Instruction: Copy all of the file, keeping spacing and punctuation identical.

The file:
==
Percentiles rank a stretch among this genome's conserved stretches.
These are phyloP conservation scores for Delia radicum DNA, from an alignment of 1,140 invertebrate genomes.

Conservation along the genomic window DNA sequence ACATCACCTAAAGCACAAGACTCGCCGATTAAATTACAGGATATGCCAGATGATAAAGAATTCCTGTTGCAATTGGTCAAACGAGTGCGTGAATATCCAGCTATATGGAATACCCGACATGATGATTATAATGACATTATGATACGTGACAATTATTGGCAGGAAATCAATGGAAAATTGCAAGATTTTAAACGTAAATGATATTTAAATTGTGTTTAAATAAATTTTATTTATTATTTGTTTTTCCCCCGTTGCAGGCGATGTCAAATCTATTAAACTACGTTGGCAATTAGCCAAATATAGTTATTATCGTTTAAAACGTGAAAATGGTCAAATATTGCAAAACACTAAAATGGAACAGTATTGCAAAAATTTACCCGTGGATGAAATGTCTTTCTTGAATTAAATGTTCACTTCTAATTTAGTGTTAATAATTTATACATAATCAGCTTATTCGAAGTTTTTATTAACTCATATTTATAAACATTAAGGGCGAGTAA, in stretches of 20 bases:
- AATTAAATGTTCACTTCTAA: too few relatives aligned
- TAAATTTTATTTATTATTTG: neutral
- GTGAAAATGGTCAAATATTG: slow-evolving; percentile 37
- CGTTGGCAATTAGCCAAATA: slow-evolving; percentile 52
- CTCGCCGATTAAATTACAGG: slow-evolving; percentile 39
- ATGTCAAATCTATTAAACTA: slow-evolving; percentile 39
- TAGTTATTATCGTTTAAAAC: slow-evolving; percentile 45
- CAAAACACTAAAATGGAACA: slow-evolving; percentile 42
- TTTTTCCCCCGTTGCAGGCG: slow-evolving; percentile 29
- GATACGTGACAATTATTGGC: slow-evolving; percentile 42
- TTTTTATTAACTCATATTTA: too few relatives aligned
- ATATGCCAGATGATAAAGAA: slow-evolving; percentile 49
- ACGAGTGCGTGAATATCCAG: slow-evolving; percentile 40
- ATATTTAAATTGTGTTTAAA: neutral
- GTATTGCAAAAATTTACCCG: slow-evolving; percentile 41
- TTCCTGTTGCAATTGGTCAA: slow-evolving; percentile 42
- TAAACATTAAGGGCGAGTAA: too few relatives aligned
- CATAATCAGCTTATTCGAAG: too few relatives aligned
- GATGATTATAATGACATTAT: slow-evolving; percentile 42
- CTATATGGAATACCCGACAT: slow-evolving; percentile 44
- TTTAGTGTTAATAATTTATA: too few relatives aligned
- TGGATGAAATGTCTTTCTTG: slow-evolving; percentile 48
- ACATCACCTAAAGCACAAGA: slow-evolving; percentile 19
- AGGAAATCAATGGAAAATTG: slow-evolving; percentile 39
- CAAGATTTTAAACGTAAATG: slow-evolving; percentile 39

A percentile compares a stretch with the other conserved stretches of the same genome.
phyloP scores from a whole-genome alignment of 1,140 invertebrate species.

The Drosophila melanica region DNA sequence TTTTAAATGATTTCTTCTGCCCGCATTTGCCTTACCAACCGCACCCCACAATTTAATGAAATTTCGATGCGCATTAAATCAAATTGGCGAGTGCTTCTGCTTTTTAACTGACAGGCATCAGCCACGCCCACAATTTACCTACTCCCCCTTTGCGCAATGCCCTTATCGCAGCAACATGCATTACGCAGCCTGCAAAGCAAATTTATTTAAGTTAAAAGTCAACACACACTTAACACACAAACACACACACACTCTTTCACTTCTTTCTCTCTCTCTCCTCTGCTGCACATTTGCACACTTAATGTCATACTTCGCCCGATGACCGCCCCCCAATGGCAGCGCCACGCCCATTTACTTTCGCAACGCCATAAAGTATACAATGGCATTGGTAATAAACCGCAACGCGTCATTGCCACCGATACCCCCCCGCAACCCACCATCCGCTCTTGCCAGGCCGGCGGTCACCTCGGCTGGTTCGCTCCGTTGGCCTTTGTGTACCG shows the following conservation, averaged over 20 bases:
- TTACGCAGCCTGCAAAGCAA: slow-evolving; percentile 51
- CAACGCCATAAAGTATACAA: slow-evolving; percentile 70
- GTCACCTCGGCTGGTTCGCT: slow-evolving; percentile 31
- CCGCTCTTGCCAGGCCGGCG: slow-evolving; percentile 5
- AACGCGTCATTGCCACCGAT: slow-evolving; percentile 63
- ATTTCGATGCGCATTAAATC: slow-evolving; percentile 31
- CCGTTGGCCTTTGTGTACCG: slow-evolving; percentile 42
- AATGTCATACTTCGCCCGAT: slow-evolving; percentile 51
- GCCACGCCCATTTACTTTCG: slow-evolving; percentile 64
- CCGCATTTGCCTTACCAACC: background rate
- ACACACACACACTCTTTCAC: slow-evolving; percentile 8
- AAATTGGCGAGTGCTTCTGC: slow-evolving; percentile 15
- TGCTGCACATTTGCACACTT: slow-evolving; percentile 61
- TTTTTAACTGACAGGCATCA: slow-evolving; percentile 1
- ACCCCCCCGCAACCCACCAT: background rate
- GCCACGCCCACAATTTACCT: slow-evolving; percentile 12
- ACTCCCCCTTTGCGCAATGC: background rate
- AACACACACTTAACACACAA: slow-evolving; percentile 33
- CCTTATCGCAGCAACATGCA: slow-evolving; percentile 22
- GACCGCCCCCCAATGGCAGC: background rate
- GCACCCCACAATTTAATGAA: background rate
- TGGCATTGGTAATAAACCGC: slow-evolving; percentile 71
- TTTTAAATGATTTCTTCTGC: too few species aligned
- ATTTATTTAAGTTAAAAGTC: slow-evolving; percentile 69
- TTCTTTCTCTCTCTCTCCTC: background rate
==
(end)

Percentiles rank a stretch among this genome's conserved stretches.
These are phyloP conservation scores for Delia radicum DNA, from an alignment of 1,140 invertebrate genomes.

Conservation along the genomic window DNA sequence ACATCACCTAAAGCACAAGACTCGCCGATTAAATTACAGGATATGCCAGATGATAAAGAATTCCTGTTGCAATTGGTCAAACGAGTGCGTGAATATCCAGCTATATGGAATACCCGACATGATGATTATAATGACATTATGATACGTGACAATTATTGGCAGGAAATCAATGGAAAATTGCAAGATTTTAAACGTAAATGATATTTAAATTGTGTTTAAATAAATTTTATTTATTATTTGTTTTTCCCCCGTTGCAGGCGATGTCAAATCTATTAAACTACGTTGGCAATTAGCCAAATATAGTTATTATCGTTTAAAACGTGAAAATGGTCAAATATTGCAAAACACTAAAATGGAACAGTATTGCAAAAATTTACCCGTGGATGAAATGTCTTTCTTGAATTAAATGTTCACTTCTAATTTAGTGTTAATAATTTATACATAATCAGCTTATTCGAAGTTTTTATTAACTCATATTTATAAACATTAAGGGCGAGTAA, in stretches of 20 bases:
- AATTAAATGTTCACTTCTAA: too few relatives aligned
- TAAATTTTATTTATTATTTG: neutral
- GTGAAAATGGTCAAATATTG: slow-evolving; percentile 37
- CGTTGGCAATTAGCCAAATA: slow-evolving; percentile 52
- CTCGCCGATTAAATTACAGG: slow-evolving; percentile 39
- ATGTCAAATCTATTAAACTA: slow-evolving; percentile 39
- TAGTTATTATCGTTTAAAAC: slow-evolving; percentile 45
- CAAAACACTAAAATGGAACA: slow-evolving; percentile 42
- TTTTTCCCCCGTTGCAGGCG: slow-evolving; percentile 29
- GATACGTGACAATTATTGGC: slow-evolving; percentile 42
- TTTTTATTAACTCATATTTA: too few relatives aligned
- ATATGCCAGATGATAAAGAA: slow-evolving; percentile 49
- ACGAGTGCGTGAATATCCAG: slow-evolving; percentile 40
- ATATTTAAATTGTGTTTAAA: neutral
- GTATTGCAAAAATTTACCCG: slow-evolving; percentile 41
- TTCCTGTTGCAATTGGTCAA: slow-evolving; percentile 42
- TAAACATTAAGGGCGAGTAA: too few relatives aligned
- CATAATCAGCTTATTCGAAG: too few relatives aligned
- GATGATTATAATGACATTAT: slow-evolving; percentile 42
- CTATATGGAATACCCGACAT: slow-evolving; percentile 44
- TTTAGTGTTAATAATTTATA: too few relatives aligned
- TGGATGAAATGTCTTTCTTG: slow-evolving; percentile 48
- ACATCACCTAAAGCACAAGA: slow-evolving; percentile 19
- AGGAAATCAATGGAAAATTG: slow-evolving; percentile 39
- CAAGATTTTAAACGTAAATG: slow-evolving; percentile 39

A percentile compares a stretch with the other conserved stretches of the same genome.
phyloP scores from a whole-genome alignment of 1,140 invertebrate species.

The Drosophila melanica region DNA sequence TTTTAAATGATTTCTTCTGCCCGCATTTGCCTTACCAACCGCACCCCACAATTTAATGAAATTTCGATGCGCATTAAATCAAATTGGCGAGTGCTTCTGCTTTTTAACTGACAGGCATCAGCCACGCCCACAATTTACCTACTCCCCCTTTGCGCAATGCCCTTATCGCAGCAACATGCATTACGCAGCCTGCAAAGCAAATTTATTTAAGTTAAAAGTCAACACACACTTAACACACAAACACACACACACTCTTTCACTTCTTTCTCTCTCTCTCCTCTGCTGCACATTTGCACACTTAATGTCATACTTCGCCCGATGACCGCCCCCCAATGGCAGCGCCACGCCCATTTACTTTCGCAACGCCATAAAGTATACAATGGCATTGGTAATAAACCGCAACGCGTCATTGCCACCGATACCCCCCCGCAACCCACCATCCGCTCTTGCCAGGCCGGCGGTCACCTCGGCTGGTTCGCTCCGTTGGCCTTTGTGTACCG shows the following conservation, averaged over 20 bases:
- TTACGCAGCCTGCAAAGCAA: slow-evolving; percentile 51
- CAACGCCATAAAGTATACAA: slow-evolving; percentile 70
- GTCACCTCGGCTGGTTCGCT: slow-evolving; percentile 31
- CCGCTCTTGCCAGGCCGGCG: slow-evolving; percentile 5
- AACGCGTCATTGCCACCGAT: slow-evolving; percentile 63
- ATTTCGATGCGCATTAAATC: slow-evolving; percentile 31
- CCGTTGGCCTTTGTGTACCG: slow-evolving; percentile 42
- AATGTCATACTTCGCCCGAT: slow-evolving; percentile 51
- GCCACGCCCATTTACTTTCG: slow-evolving; percentile 64
- CCGCATTTGCCTTACCAACC: background rate
- ACACACACACACTCTTTCAC: slow-evolving; percentile 8
- AAATTGGCGAGTGCTTCTGC: slow-evolving; percentile 15
- TGCTGCACATTTGCACACTT: slow-evolving; percentile 61
- TTTTTAACTGACAGGCATCA: slow-evolving; percentile 1
- ACCCCCCCGCAACCCACCAT: background rate
- GCCACGCCCACAATTTACCT: slow-evolving; percentile 12
- ACTCCCCCTTTGCGCAATGC: background rate
- AACACACACTTAACACACAA: slow-evolving; percentile 33
- CCTTATCGCAGCAACATGCA: slow-evolving; percentile 22
- GACCGCCCCCCAATGGCAGC: background rate
- GCACCCCACAATTTAATGAA: background rate
- TGGCATTGGTAATAAACCGC: slow-evolving; percentile 71
- TTTTAAATGATTTCTTCTGC: too few species aligned
- ATTTATTTAAGTTAAAAGTC: slow-evolving; percentile 69
- TTCTTTCTCTCTCTCTCCTC: background rate